Tuesday, May 15, 2012
In recent months, I've encountered a number of times the charge that the Bishops' emphasis in recent months on the importance of religious freedom, and on the reality of present-day threats to it, is really just an effort to re-brand their (that is, the Catholic Church's) opposition, on the merits, to legal abortion, same-sex marriage, contraception, etc. The charge is, I'm afraid, effective -- at least in some quarters -- but it's also quite wrong. So, I was sorry to see it endorsed, over at Commonweal, in this post by Lisa Fullam, who writes:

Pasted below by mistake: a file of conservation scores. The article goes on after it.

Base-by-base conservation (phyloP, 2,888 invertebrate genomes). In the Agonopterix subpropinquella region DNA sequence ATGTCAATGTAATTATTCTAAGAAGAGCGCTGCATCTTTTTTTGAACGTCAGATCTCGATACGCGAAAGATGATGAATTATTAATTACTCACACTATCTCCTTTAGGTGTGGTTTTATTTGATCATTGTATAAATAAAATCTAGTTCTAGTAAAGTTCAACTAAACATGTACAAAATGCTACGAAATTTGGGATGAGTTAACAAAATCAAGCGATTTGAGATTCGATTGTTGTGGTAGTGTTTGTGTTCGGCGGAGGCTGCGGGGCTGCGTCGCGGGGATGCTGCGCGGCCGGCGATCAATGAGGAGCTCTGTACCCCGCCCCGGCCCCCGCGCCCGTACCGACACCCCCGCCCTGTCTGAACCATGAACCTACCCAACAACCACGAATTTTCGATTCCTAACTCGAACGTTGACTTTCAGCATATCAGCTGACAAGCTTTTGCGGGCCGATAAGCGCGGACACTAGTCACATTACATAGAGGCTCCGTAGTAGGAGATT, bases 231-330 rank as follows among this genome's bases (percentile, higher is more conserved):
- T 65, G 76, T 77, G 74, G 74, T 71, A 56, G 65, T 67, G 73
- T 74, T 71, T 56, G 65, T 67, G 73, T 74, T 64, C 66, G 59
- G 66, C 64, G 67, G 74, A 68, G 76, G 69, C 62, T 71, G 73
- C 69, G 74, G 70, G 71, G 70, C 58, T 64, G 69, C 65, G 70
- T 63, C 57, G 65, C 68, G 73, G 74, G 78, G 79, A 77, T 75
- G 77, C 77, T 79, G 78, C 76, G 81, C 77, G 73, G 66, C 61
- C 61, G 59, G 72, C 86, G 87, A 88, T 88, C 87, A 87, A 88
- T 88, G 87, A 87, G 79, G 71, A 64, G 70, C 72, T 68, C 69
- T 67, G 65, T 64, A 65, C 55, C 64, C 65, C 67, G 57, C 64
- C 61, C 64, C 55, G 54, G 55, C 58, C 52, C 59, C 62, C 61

Gee, let’s see: when the bishops’ “religious liberty” initiative was seen for what it was–an attack on contraception that appeared to lots of folks to be an attack on women, the GOP got suddenly quiet. We’ll see how many high-ranking republicans stand next to bishops in their “Fortnight of Freedom.” And the public credibility of the USCCB takes another blow.
No, that's not what it was, or is, and no "scare quotes" are needed around religious freedom. This is not about contraception (though I know that some conservative critics of the Bishops' religious-freedom efforts think it should be) but about the integrity, character, and appropriate independence of religious institutions. The notion that the recent impositions and attacks (and "attack" is the right word for the Administration's efforts in the Hosanna-Tabor case) are regarded by the Bishops as simply convenient occasions to pursue an anti-contraception agenda strikes me as implausible, to say the least.